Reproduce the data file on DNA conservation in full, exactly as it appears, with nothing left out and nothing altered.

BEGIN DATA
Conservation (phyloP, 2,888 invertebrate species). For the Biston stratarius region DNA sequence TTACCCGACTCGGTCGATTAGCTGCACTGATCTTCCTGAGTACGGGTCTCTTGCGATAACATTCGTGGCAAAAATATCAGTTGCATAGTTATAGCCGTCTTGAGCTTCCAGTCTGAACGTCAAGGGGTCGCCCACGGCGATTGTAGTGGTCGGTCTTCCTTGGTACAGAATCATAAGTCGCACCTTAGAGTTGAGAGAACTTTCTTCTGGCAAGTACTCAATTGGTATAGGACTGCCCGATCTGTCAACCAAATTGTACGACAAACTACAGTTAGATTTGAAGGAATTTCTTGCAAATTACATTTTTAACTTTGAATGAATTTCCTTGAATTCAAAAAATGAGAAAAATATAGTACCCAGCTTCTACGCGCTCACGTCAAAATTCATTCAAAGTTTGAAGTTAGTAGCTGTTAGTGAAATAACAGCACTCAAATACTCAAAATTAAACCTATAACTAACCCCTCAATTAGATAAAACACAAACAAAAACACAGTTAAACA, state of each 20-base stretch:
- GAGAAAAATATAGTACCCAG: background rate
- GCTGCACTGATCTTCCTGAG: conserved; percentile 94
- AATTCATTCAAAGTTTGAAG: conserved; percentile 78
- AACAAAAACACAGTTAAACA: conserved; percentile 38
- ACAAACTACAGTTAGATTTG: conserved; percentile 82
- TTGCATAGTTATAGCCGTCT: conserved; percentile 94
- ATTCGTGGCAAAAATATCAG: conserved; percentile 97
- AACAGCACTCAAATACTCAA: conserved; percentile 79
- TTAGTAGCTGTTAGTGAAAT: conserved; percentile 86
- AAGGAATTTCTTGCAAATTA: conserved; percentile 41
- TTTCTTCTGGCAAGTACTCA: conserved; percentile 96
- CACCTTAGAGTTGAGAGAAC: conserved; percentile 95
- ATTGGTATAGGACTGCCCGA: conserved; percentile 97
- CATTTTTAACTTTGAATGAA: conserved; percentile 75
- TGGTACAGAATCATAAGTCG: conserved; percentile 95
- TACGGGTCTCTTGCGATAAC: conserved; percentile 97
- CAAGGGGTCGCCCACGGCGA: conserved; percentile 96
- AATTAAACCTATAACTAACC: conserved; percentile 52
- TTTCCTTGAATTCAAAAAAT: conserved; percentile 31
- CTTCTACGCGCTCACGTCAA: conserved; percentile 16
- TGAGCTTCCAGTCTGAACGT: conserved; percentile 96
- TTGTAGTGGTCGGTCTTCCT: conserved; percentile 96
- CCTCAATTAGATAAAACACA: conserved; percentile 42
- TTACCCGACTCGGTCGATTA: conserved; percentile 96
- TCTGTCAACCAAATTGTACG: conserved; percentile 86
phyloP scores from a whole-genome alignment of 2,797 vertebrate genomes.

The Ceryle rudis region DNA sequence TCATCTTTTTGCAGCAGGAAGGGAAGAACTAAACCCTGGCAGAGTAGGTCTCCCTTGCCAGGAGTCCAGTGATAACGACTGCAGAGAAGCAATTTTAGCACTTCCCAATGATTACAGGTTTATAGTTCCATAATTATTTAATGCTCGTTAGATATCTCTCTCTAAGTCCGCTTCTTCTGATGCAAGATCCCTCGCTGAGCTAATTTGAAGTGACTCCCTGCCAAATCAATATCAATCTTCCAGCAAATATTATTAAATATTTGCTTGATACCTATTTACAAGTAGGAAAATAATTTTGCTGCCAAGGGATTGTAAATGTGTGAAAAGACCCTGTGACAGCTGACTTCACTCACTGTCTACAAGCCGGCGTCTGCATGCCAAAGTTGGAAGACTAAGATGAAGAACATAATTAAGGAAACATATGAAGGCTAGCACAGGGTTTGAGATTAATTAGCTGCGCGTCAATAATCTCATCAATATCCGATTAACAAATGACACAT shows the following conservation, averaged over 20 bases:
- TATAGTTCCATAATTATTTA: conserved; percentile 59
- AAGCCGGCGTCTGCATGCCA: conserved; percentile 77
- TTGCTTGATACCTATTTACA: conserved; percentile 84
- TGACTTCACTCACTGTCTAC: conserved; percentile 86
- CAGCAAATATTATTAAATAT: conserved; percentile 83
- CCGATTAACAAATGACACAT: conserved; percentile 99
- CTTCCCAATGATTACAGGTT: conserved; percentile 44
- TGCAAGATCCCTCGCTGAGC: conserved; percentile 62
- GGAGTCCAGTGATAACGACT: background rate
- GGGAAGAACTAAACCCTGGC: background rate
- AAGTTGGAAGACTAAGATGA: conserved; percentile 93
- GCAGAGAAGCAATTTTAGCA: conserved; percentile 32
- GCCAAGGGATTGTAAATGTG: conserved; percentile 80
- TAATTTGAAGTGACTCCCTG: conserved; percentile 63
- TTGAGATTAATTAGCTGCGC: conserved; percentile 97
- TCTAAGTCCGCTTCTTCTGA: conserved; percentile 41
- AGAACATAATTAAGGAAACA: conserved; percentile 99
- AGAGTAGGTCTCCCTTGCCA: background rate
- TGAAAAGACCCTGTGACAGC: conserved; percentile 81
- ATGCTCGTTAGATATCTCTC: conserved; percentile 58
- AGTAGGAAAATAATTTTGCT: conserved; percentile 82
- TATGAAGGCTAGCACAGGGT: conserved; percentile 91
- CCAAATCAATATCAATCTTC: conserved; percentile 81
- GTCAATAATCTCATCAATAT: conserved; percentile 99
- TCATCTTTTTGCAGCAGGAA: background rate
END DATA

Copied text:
Conservation (phyloP, 2,888 invertebrate species). For the Biston stratarius region DNA sequence TTACCCGACTCGGTCGATTAGCTGCACTGATCTTCCTGAGTACGGGTCTCTTGCGATAACATTCGTGGCAAAAATATCAGTTGCATAGTTATAGCCGTCTTGAGCTTCCAGTCTGAACGTCAAGGGGTCGCCCACGGCGATTGTAGTGGTCGGTCTTCCTTGGTACAGAATCATAAGTCGCACCTTAGAGTTGAGAGAACTTTCTTCTGGCAAGTACTCAATTGGTATAGGACTGCCCGATCTGTCAACCAAATTGTACGACAAACTACAGTTAGATTTGAAGGAATTTCTTGCAAATTACATTTTTAACTTTGAATGAATTTCCTTGAATTCAAAAAATGAGAAAAATATAGTACCCAGCTTCTACGCGCTCACGTCAAAATTCATTCAAAGTTTGAAGTTAGTAGCTGTTAGTGAAATAACAGCACTCAAATACTCAAAATTAAACCTATAACTAACCCCTCAATTAGATAAAACACAAACAAAAACACAGTTAAACA, state of each 20-base stretch:
- GAGAAAAATATAGTACCCAG: background rate
- GCTGCACTGATCTTCCTGAG: conserved; percentile 94
- AATTCATTCAAAGTTTGAAG: conserved; percentile 78
- AACAAAAACACAGTTAAACA: conserved; percentile 38
- ACAAACTACAGTTAGATTTG: conserved; percentile 82
- TTGCATAGTTATAGCCGTCT: conserved; percentile 94
- ATTCGTGGCAAAAATATCAG: conserved; percentile 97
- AACAGCACTCAAATACTCAA: conserved; percentile 79
- TTAGTAGCTGTTAGTGAAAT: conserved; percentile 86
- AAGGAATTTCTTGCAAATTA: conserved; percentile 41
- TTTCTTCTGGCAAGTACTCA: conserved; percentile 96
- CACCTTAGAGTTGAGAGAAC: conserved; percentile 95
- ATTGGTATAGGACTGCCCGA: conserved; percentile 97
- CATTTTTAACTTTGAATGAA: conserved; percentile 75
- TGGTACAGAATCATAAGTCG: conserved; percentile 95
- TACGGGTCTCTTGCGATAAC: conserved; percentile 97
- CAAGGGGTCGCCCACGGCGA: conserved; percentile 96
- AATTAAACCTATAACTAACC: conserved; percentile 52
- TTTCCTTGAATTCAAAAAAT: conserved; percentile 31
- CTTCTACGCGCTCACGTCAA: conserved; percentile 16
- TGAGCTTCCAGTCTGAACGT: conserved; percentile 96
- TTGTAGTGGTCGGTCTTCCT: conserved; percentile 96
- CCTCAATTAGATAAAACACA: conserved; percentile 42
- TTACCCGACTCGGTCGATTA: conserved; percentile 96
- TCTGTCAACCAAATTGTACG: conserved; percentile 86
phyloP scores from a whole-genome alignment of 2,797 vertebrate genomes.

The Ceryle rudis region DNA sequence TCATCTTTTTGCAGCAGGAAGGGAAGAACTAAACCCTGGCAGAGTAGGTCTCCCTTGCCAGGAGTCCAGTGATAACGACTGCAGAGAAGCAATTTTAGCACTTCCCAATGATTACAGGTTTATAGTTCCATAATTATTTAATGCTCGTTAGATATCTCTCTCTAAGTCCGCTTCTTCTGATGCAAGATCCCTCGCTGAGCTAATTTGAAGTGACTCCCTGCCAAATCAATATCAATCTTCCAGCAAATATTATTAAATATTTGCTTGATACCTATTTACAAGTAGGAAAATAATTTTGCTGCCAAGGGATTGTAAATGTGTGAAAAGACCCTGTGACAGCTGACTTCACTCACTGTCTACAAGCCGGCGTCTGCATGCCAAAGTTGGAAGACTAAGATGAAGAACATAATTAAGGAAACATATGAAGGCTAGCACAGGGTTTGAGATTAATTAGCTGCGCGTCAATAATCTCATCAATATCCGATTAACAAATGACACAT shows the following conservation, averaged over 20 bases:
- TATAGTTCCATAATTATTTA: conserved; percentile 59
- AAGCCGGCGTCTGCATGCCA: conserved; percentile 77
- TTGCTTGATACCTATTTACA: conserved; percentile 84
- TGACTTCACTCACTGTCTAC: conserved; percentile 86
- CAGCAAATATTATTAAATAT: conserved; percentile 83
- CCGATTAACAAATGACACAT: conserved; percentile 99
- CTTCCCAATGATTACAGGTT: conserved; percentile 44
- TGCAAGATCCCTCGCTGAGC: conserved; percentile 62
- GGAGTCCAGTGATAACGACT: background rate
- GGGAAGAACTAAACCCTGGC: background rate
- AAGTTGGAAGACTAAGATGA: conserved; percentile 93
- GCAGAGAAGCAATTTTAGCA: conserved; percentile 32
- GCCAAGGGATTGTAAATGTG: conserved; percentile 80
- TAATTTGAAGTGACTCCCTG: conserved; percentile 63
- TTGAGATTAATTAGCTGCGC: conserved; percentile 97
- TCTAAGTCCGCTTCTTCTGA: conserved; percentile 41
- AGAACATAATTAAGGAAACA: conserved; percentile 99
- AGAGTAGGTCTCCCTTGCCA: background rate
- TGAAAAGACCCTGTGACAGC: conserved; percentile 81
- ATGCTCGTTAGATATCTCTC: conserved; percentile 58
- AGTAGGAAAATAATTTTGCT: conserved; percentile 82
- TATGAAGGCTAGCACAGGGT: conserved; percentile 91
- CCAAATCAATATCAATCTTC: conserved; percentile 81
- GTCAATAATCTCATCAATAT: conserved; percentile 99
- TCATCTTTTTGCAGCAGGAA: background rate